The Jazz At PG After Trey Burke’s Injury

October 15th, 2013 | by Laura Thompson

In the first quarter of the preseason game against the Los Angeles Clippers, Trey Burke fractured his finger. Thinking at first it was just a dislocation, Gary Briggs taped Burke’s first and second fingers together and Burke was back in action. After playing several more minutes with it, he was still in significant pain, so he came out of the game. X-rays later revealed a fracture that will require surgery and will sideline him for 8-12 weeks. (Editor’s note: this has since been adapted, following the results of Trey’s surgery, to be 4-6 weeks, according to Trey himself on Twitter)

One thing we can learn from this is that Burke is, as articulated by Jody Genessy, “a gamer.” The Jazz have had a long history of players toughing it out and playing through injury—sometimes we wouldn’t even hear about an injury until the offseason when a “minor surgery” would take place.

The injury is quite a blow for several reasons. One, Burke had yet to get the hang of the new offense, though Corbin did say he’d thrown some new plays Burke’s way and he’d implemented them well, sprinkling them into sets in the early part of a game. Two, other players—specifically the other starters—hadn’t played with Burke long enough to develop chemistry. That development will now be pushed back a couple of months, which is unfortunate given how lost the players have looked on offense at times. Three, who is going to pick up the PG slack from here?

On this last point, there are several options.

One, sign an available free agent. Some of the word going around the Twitterverse yesterday was that the front office has contacted some free-agent point guards and each of them was asking too much. One option might be someone like Jamaal Tinsley, someone who knows the system, someone who is a pass-first wizard of a point guard and who wouldn’t need to be The Guy once Burke came back. Tinsley might fit the bill nicely if Option 1 is a direction the Jazz decide to go.

Two, make a trade. The Jazz were rumored to have had interest in Marquis Teague, a young and promising point guard on the Bulls. A couple others floated the idea of Andre Miller, another pass-first point but who might want more minutes long-term than the Jazz would be willing to commit. Maybe the Kendall Marshall experiment has run its course in Phoenix. The trade options and partners are likely few, though the idea won’t be ruled out, especially if Burke is out closer to the 12 weeks side of things (Ed: again, this seems unlikely at this point).

Three, and what I see as the most likely, is to keep all the promotion essentially “from within” and see what talent is able to rise. This is, after all, the season of discovery™. We might as well discover what we have. So what do we have?

We have John Lucas III, a heady, veteran point guard and a career 39.3% shooter—and a true shooting percentage of 48.3%–who spends a bit more time looking for his shot than he does looking for teammates, according to my eye test (patent pending). He’s been a decent spark plug off the bench so far in the preseason and has found a way to score, but that’s usually a descriptor you like for your shooting guard or small forward, not your floor general.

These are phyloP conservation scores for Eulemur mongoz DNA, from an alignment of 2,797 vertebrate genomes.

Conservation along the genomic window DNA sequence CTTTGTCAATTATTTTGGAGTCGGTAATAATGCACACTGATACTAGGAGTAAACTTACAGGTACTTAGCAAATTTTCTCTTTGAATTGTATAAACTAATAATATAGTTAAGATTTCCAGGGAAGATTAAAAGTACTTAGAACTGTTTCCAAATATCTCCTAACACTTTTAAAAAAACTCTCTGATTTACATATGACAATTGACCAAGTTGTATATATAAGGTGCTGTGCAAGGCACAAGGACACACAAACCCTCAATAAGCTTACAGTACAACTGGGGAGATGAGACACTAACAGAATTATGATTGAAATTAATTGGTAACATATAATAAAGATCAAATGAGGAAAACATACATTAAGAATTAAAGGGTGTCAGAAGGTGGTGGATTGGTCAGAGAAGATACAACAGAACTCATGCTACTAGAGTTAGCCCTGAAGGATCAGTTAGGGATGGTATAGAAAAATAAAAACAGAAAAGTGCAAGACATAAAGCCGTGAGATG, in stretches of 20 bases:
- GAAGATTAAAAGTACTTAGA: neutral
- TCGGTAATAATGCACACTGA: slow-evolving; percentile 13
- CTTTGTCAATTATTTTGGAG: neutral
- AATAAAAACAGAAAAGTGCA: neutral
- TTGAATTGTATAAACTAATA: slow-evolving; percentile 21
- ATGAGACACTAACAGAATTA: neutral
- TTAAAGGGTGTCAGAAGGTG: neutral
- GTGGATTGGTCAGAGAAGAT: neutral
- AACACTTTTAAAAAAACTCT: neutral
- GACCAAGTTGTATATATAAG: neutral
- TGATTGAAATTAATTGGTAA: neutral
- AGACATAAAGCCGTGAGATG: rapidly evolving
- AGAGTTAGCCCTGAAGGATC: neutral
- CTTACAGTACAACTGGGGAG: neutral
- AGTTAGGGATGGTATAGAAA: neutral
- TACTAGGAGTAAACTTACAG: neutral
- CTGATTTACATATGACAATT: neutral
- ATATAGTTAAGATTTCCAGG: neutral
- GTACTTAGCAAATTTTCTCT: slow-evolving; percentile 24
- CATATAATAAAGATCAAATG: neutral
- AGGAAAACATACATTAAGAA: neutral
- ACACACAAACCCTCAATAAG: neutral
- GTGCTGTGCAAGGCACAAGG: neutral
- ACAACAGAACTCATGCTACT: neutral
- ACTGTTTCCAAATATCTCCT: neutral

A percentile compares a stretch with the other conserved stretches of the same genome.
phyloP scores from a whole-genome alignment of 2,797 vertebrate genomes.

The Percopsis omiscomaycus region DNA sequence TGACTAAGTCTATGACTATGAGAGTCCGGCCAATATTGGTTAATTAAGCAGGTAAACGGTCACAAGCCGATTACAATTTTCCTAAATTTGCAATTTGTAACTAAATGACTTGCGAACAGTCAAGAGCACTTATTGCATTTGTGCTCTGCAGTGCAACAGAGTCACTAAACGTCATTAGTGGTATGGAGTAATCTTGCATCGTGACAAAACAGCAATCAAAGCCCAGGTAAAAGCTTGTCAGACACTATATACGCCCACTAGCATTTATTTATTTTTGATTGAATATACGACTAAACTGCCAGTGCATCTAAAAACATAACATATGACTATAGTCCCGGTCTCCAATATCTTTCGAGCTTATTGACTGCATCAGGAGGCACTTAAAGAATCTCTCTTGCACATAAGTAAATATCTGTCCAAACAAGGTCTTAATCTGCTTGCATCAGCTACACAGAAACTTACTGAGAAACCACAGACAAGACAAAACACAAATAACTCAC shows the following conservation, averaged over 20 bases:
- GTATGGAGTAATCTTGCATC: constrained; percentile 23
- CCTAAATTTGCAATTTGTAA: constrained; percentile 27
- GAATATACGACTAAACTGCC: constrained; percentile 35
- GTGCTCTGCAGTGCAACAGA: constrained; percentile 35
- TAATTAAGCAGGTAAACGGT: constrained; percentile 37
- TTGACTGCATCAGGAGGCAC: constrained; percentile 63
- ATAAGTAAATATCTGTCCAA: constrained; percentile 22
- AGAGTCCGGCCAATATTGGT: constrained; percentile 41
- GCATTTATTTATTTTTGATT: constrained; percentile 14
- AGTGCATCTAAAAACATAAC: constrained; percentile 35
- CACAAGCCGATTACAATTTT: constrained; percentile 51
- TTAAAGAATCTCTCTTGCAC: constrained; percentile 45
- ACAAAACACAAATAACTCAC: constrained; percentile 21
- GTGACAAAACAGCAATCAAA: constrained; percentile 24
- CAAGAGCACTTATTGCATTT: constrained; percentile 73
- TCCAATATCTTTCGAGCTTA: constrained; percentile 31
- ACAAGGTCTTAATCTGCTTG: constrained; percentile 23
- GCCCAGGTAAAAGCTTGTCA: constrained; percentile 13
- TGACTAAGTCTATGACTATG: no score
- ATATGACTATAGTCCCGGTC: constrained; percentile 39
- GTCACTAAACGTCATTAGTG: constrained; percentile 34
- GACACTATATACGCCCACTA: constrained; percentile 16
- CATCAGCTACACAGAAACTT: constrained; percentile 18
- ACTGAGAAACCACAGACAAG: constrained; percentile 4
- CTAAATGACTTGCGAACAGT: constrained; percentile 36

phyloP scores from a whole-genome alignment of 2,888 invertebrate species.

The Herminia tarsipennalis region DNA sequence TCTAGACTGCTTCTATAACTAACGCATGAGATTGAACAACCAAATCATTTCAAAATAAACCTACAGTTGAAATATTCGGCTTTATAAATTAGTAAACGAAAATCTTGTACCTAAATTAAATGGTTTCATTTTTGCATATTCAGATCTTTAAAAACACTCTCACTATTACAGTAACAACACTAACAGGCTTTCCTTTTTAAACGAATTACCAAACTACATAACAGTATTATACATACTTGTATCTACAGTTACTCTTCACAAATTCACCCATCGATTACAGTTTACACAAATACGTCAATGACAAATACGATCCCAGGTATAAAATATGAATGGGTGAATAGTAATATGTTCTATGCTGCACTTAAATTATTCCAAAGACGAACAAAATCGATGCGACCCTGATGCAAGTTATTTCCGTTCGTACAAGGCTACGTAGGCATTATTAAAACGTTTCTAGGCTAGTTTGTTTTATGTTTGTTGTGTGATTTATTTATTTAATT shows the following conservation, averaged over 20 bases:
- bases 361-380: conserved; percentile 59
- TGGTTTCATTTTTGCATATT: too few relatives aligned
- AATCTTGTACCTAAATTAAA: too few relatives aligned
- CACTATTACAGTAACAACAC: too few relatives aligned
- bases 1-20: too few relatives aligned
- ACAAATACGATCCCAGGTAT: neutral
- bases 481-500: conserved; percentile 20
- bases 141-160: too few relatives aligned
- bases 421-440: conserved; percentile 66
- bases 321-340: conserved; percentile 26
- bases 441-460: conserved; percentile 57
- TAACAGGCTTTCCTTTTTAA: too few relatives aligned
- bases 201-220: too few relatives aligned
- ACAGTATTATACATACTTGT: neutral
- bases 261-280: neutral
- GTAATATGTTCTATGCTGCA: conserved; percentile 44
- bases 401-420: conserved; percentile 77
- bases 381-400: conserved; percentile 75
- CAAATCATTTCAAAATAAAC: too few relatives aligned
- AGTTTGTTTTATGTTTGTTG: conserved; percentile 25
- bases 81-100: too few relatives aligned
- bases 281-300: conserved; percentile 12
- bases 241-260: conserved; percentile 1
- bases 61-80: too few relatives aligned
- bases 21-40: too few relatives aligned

An unheralded pickup this offseason in Scott Machado might be able to handle more minutes to hold down the point-guard fort  (in a backup point guard role) until Trey Burke can come back. While his field-goal percentage in the preseason has left a lot to be desired, he’s been dishing the ball at a very good rate: 2.3 assists per game, in 9.7 minutes per game, or 8.5 assists per 36 minutes. In comparison, Lucas’ per-36 minutes assist rate is 2.25. Trey Burke’s is 6.5.

Lester Hudson got 12 minutes in one of the preseason games and had a couple of assists, hit a couple of field goals—on seven attempts—but didn’t seem to stand out.

This season of discovery™ might be the perfect time to see how Alec Burks and Gordon Hayward can utilize some of their strengths—a mix of three pointers and the ability to drive into the lane—with getting teammates involved. Both, and particularly Hayward, have shown a knack for breaking down defenses and dishing the ball out. Hayward is currently leading the team in assists per game at 4.7, and Burks has been third on the team at 2.7.

This injury might create an opening for Hayward, especially, to grab this team and really make it his. We’ve been hearing since training camp how he and Derrick Favors were going to be counted on to step up and lead the team. With Burke out for 8-12 weeks, there’s an even greater need for a leader on and off the court. Hopefully Hayward will seize the opportunity and will have the ball in his hands even more; when the ball is in his hands, good things usually happen.

What other options do you see? What would you like to see happen?

Laura Thompson

Laura Thompson

I grew up in California, but have been a Jazz fan pretty much since I was in diapers; I went to Karl Malone's basketball camp when I was 11 and I flew up to Utah in 1997 to go to Game 3 of the Finals. After graduating from BYU in 2008, I moved back to California to work in Marketing and have been doing that for the last five years. My favorite things in life are the Utah Jazz, basketball, food (whether cooking or consumption of), reading, church, black Labs, and the beach (though hopefully not in that order).
Laura Thompson

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2 Comments

  1. Scott says:

    I love the “season of discovery™” with the TM! ha.

    Maybe we can push for a discovery channel special at some point.

  2. Pingback: The Triple Team: Three Thoughts on Jazz vs. Blazers 10-16-2013 | Salt City Hoops

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